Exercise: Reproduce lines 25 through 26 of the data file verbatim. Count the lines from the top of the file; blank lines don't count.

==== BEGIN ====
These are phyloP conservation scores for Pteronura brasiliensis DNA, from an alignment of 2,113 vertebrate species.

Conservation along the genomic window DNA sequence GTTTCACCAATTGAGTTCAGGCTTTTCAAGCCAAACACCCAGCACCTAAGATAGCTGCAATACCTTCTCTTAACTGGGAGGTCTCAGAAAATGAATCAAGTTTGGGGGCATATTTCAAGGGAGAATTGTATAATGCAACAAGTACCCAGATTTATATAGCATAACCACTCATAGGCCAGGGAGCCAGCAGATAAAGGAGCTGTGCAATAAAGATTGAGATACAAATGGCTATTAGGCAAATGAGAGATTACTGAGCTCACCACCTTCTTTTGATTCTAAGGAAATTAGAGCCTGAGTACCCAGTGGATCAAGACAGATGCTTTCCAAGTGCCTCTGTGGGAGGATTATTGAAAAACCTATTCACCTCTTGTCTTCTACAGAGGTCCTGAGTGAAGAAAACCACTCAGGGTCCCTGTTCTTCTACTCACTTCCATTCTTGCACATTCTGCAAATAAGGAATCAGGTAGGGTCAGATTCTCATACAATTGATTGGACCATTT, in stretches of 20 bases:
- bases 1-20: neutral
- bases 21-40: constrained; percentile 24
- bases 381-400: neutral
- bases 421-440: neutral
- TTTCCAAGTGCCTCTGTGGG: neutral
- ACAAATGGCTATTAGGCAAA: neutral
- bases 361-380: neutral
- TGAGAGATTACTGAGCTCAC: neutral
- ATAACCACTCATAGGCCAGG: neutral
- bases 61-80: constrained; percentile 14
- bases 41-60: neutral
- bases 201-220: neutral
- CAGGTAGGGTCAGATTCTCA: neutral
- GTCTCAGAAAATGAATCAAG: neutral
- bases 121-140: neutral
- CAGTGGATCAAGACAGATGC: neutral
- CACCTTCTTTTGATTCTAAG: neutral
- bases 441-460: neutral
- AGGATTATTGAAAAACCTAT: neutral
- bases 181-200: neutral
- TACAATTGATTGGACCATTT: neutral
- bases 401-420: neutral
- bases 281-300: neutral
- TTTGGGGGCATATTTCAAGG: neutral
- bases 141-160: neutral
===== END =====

- bases 281-300: neutral
- TTTGGGGGCATATTTCAAGG: neutral